The independent prediction power of CI on functional recovery was evaluated through a logistic regression analysis in which we included as covariates some confounding variables such as diabetes, creatinine, haemoglobin, age, ejection fraction, and atrial fibrillation (Table 2). After adjusting for these covariates the presence of lower CI resulted significantly is related to a lower functional recovery in the overall population (adjusted OR = 1.84; 95% CI = 1.50–2.18, ). Repeating the regression in each gender analysis and adjusting for the same covariates, CI maintained its significant predictor power only in the female gender (OR = 1.42; 95% CI = 1.22–1.75, ), while there was not independent association between CI and functional recovery among males.
The present study shows three important findings. First, CI has a high prevalence rate among patients with CHF undergoing a cardiac rehabilitation program after an acute cardiac event. Second, our data suggest that the presence of CI could be a marker of clinical complexity of patients and of a more advanced stage of CHF. Third, CI in these patients is associated with a reduced response to the exercise training program.
In our cohort 54% of CHF subjects had a MMSE 16–23 corresponding to a moderate-to-severe CI. There is a great variability in the literature concerning the prevalence of CI among CHF patients. In the review of Almeida and Flicker , it ranges from 25% to 74%. This variability observed can probably be explained by diverse study designs, CHF severity, age of patients, sample sizes, instruments used to assess cognitive impairment, and diagnostic criteria between different studies. However, our results are in line with previous studies considering similar population of elderly CHF patients hospitalized or recently discharged from acute care facilities [17, 18]. In the cross-sectional study of Zuccalà et al.  on 57 consecutive CHF inpatients with no prior history of dementia, with a mean age of 76.7 years, 53% scored below 24/30 on the MMSE.
Several factors contribute to the high prevalence of CI among CHF, the most important being the cerebral hypoperfusion due to a reduced cardiac output [3, 4]. This is demonstrated by an increasing body of evidence suggesting that a decreased heart function is independently associated with impairment in various cognitive domains [5, 6]. Alternatively, a multiple-cardiogenic emboli hypothesis has been advanced and this hypothesis is in agreement with the higher rate of atrial fibrillation among patients of group 1 we observed.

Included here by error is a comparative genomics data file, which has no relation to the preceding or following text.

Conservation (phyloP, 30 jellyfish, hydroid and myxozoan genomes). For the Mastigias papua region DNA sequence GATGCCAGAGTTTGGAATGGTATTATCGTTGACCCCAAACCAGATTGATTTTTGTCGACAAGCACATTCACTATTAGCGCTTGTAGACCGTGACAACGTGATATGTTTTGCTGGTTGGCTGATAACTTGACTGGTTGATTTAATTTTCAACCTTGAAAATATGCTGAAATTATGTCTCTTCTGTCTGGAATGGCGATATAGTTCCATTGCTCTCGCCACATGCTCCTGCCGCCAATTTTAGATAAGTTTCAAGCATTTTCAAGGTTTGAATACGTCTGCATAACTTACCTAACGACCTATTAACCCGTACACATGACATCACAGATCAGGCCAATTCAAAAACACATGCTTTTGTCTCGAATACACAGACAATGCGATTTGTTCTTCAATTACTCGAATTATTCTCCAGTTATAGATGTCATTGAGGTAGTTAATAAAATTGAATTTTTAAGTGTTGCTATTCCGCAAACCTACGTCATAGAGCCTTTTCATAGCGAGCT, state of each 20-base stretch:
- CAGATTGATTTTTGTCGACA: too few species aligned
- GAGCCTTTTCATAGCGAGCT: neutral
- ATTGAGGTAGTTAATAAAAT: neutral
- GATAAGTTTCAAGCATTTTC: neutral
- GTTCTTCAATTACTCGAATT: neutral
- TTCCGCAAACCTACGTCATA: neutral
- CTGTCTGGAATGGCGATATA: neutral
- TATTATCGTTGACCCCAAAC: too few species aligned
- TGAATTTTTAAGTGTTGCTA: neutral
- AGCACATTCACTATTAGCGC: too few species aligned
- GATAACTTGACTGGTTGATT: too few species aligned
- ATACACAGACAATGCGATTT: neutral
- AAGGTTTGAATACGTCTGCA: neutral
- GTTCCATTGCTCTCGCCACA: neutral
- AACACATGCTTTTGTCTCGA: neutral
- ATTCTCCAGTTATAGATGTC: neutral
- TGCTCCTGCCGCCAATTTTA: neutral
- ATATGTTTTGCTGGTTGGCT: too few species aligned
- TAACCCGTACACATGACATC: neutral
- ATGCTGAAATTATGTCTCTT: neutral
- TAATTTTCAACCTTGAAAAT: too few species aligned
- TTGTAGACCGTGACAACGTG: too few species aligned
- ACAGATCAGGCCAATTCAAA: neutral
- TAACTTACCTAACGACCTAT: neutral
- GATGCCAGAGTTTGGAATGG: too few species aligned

In our study patients with CHF and CI had a more severe clinical profile with a higher number of comorbidities than patients without CI. Patients of group 1 were older, with an higher resting heart rate, a higher rate of diabetes, and atrial fibrillation than patients of group 2. Moreover, group 1 had a more advanced stage of heart disease as demonstrated by the higher NYHA stage, lover LVEF, and higher levels of NT-proBNP. Our observations are widely confirmed in the literature; Zuccalà et al.  demonstrated that CI among patients with CHF is associated with several comorbid conditions, some of which are potentially treatable. Moreover, a strong association between the severity of CI from a side to the severity of LV systolic dysfunction and severity of NYHA symptoms from the other side has been observed by other authors [19, 20]. Taken together these data seem to indicate that CI is a marker, easy to assess, and of clinical complexity of CHF patients who adhere to a CRP after an acute clinical event. Our data are also in agreement with other studies demonstrating that CI has an adverse impact on disease course by influencing the burden of disease, survival rates, and resource consumption. In a study investigating the in-hospital mortality among CHF patients, CI was found to increase the mortality by five times . Recently O’Donnel et al.  found in a large population of patients with prior cardiovascular disease an inverse association between baseline MMSE score and risk of stroke, hospitalization for CHF, and death. That association was independent of all other prognostic factors. In a 5-year follow-up study, McLennan et al.  found that even patients who had mildly impaired cognition at baseline experienced significantly reduced event-free survival and overall life expectancy.